Stakes [Pull Up / Put Down]: An Interview with Paul Strobl

Paul Strobl Headshot.jpg

I conducted this interview as part of Stakes [Pull Up / Put Down]. For more information about the project, read the project overview. To read additional entries as they come available, subscribe to The Letter.

First, the disclaimer: Paul and I attended the same high school at the same time. However, though I knew of Paul due to his “man about campus” reputation, I didn’t exactly know Paul. When I launched the Stakes [Pull Up / Put Down] project, a mutual friend suggested we reconnect.

Paul and I circled up via e-mail and scheduled a time for a Skype call. As Paul likes to pace when he talks (I do the same when not taking notes, so I completely understood), we conducted the interview with audio only.

Paul took the call at his home in Plovdiv, Bulgaria, and I conducted the interview from my home office in Lausanne, Switzerland. For us both, the talk took place at the end of a long weekday, around about the time we should have sat at table for dinner.

Where are You From?

When I asked Paul to define his country of origin—even though we have some modicum of common background, I’ve learned that everyone has his own definition—he replied, “The Republic of Texas.” When asked about how he identifies his “ethnicity or nationality,” he answered, “Texan and human.”

Paul said he notices that other Texans do the same when asked the question—and that people from elsewhere in the United States say “American.” He said he feels that when he says “Texas,” people get a different image than they might for other Americans, and that he thinks the impression of Texas abroad has a more positive cast than the impression of “America.”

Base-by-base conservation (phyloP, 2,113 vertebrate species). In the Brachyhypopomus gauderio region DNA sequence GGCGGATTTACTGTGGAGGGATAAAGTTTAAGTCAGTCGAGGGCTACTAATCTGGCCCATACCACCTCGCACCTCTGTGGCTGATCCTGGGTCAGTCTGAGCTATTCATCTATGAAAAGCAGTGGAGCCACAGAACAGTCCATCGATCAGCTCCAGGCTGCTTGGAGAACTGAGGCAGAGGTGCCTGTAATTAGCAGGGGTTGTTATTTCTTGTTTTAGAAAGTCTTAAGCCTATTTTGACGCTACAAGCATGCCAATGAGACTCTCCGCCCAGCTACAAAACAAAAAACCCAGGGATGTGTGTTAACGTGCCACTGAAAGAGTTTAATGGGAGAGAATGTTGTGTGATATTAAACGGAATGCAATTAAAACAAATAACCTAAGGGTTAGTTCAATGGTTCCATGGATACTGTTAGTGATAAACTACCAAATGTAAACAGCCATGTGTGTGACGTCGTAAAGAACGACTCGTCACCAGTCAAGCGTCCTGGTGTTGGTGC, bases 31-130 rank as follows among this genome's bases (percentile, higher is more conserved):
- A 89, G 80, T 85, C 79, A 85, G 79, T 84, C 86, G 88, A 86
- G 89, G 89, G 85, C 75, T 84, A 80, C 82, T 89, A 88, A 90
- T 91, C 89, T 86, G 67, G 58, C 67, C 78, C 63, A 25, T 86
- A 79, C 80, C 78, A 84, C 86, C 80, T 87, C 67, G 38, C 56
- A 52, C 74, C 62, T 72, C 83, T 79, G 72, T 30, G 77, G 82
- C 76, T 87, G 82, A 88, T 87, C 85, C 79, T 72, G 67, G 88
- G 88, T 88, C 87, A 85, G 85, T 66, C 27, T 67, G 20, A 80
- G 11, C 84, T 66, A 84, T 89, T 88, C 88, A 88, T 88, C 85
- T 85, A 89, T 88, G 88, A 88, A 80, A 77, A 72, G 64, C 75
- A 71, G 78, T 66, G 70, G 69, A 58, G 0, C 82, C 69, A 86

However, he sometimes answers the origin question with “Argentina,” as he lived there for many years. Why? He said that few people have any real impression of Argentinians outside of Argentina, so the reply deflects further conversation on the origin topic.

Does Paul do anything intentional to stay connected to his Texas roots or to ensure he doesn’t lose his Texas connection? Though he first said that he doesn’t consciously do anything to stay Texan, he added that he buys his stepson new Texans football jerseys as he grows out of the old ones and that he cooks Texas fare, like fajitas and chili. Also, he noted that he coordinates the marketing efforts for his work around the Houston area, as he knows he can meet with clients when he returns to visit his parents. This maintains a robust Texas business network for him.

Where Do You Live Now—and Why?

Paul originally moved to Argentina with a spouse, an Argentinian woman he met in Buenos Aires. After sharing life in Texas for a while, they wanted a different pace of life and Paul wanted to experience living in another country. Together, they lived in Argentina for ten years and spent seven months in Poland.

When his marriage ended, Paul decided to move back to Europe, where he would have proximity to several native cultures and languages. Paul now lives in Plovdiv, a city in Bulgaria near the Rhodope Mountains, close to the Greek border. At the time of this interview, he had lived in Plovdiv for two years.

Why Bulgaria? Paul wanted to find a place near mountains where he could hike. Also, “Bulgaria is not Schengen, so I was looking for a base to go in and out of the Schengen zone.”

The Schengen Area Paul references comprises European countries that have mutual agreements around border controls, allowing for the more fluid movement of European Union nationals between countries for work and travel purposes and for ensuring consistent security measures. While the Schengen Agreement smooths travel within Europe, it concurrently limits the amount of time a person can spend in the Schengen Area (which presently encompasses most of Europe) to 90 days within a 180-day period without an official residency permit.